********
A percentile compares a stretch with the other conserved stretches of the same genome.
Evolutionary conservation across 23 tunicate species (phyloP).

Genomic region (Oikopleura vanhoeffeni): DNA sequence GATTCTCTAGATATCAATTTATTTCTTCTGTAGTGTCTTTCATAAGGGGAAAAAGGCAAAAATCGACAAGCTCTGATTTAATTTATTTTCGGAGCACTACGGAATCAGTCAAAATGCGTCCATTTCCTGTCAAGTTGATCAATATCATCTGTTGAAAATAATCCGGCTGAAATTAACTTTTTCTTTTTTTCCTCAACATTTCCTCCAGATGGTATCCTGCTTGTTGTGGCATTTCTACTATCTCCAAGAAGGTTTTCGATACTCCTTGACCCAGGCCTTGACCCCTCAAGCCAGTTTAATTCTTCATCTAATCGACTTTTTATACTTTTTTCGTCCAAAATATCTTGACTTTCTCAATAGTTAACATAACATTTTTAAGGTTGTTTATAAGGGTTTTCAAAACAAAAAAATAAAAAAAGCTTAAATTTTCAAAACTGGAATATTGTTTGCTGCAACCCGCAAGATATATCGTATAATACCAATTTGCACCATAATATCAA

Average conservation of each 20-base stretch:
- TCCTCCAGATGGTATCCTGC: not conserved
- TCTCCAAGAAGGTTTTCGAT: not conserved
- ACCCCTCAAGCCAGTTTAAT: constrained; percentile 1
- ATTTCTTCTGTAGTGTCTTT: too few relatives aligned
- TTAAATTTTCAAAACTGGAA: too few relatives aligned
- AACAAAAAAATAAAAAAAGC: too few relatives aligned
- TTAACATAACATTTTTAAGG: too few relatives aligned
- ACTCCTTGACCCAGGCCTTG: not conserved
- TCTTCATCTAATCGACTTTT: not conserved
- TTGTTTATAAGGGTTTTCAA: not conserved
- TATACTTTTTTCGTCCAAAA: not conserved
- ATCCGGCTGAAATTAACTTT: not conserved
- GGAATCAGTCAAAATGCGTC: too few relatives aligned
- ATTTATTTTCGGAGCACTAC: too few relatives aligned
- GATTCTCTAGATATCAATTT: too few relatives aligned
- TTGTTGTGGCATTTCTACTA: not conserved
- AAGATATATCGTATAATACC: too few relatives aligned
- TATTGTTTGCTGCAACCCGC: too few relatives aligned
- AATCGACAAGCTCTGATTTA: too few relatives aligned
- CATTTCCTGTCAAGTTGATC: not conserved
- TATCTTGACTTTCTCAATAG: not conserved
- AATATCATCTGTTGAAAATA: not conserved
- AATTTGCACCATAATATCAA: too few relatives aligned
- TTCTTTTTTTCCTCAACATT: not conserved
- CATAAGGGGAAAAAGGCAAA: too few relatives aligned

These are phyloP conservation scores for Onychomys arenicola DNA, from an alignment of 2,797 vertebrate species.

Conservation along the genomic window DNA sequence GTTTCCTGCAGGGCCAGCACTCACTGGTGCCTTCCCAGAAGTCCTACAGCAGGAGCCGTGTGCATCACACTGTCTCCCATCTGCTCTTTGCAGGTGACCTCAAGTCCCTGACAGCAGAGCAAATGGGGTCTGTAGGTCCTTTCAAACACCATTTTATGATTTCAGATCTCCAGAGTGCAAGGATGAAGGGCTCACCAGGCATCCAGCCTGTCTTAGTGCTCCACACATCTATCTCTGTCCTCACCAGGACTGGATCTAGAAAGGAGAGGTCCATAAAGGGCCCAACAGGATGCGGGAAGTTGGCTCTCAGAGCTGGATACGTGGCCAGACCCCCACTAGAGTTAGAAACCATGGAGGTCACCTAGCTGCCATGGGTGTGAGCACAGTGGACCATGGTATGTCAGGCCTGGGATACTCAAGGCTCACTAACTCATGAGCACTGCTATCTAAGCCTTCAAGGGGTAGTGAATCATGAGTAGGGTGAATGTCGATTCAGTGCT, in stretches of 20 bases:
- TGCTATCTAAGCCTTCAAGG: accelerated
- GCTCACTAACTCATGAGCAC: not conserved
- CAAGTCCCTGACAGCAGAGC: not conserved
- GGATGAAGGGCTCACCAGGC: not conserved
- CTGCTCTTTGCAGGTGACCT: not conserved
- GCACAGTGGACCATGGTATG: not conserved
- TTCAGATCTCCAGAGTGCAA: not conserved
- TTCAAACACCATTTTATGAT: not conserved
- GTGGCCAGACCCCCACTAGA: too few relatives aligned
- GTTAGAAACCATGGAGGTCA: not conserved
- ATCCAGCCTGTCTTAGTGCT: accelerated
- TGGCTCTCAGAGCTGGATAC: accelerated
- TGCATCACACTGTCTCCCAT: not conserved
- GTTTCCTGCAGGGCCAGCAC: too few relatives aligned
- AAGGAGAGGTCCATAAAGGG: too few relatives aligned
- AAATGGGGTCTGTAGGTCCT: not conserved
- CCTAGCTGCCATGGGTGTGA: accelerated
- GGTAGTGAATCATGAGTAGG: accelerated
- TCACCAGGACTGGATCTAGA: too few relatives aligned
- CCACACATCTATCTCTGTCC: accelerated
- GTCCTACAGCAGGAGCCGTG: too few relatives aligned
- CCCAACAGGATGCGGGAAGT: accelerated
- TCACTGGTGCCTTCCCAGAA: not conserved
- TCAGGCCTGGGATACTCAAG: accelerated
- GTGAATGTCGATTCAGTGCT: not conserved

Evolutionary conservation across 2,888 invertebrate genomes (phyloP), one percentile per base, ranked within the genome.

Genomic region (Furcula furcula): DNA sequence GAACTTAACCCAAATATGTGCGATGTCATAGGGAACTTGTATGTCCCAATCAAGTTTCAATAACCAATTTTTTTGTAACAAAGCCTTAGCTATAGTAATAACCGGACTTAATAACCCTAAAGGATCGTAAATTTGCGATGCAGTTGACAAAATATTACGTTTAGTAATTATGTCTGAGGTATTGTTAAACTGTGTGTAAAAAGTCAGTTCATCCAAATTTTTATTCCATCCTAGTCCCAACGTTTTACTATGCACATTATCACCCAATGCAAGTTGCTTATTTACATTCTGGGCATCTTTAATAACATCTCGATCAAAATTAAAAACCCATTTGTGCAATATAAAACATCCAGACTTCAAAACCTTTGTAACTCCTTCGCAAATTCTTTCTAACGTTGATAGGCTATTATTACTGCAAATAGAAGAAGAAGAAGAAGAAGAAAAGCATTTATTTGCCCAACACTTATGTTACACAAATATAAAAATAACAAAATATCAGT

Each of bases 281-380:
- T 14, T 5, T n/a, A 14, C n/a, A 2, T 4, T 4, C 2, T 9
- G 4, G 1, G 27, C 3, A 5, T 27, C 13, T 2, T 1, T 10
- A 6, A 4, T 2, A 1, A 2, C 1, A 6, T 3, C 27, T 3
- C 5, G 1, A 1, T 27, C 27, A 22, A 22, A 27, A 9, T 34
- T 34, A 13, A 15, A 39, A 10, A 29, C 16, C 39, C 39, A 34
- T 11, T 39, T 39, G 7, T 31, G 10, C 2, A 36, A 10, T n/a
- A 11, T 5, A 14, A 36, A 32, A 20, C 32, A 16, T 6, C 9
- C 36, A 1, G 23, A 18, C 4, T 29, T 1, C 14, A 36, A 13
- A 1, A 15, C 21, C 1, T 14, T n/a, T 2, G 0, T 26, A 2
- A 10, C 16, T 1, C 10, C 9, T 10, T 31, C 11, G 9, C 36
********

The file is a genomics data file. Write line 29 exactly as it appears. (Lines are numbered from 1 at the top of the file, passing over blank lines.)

- CATAAGGGGAAAAAGGCAAA: too few relatives aligned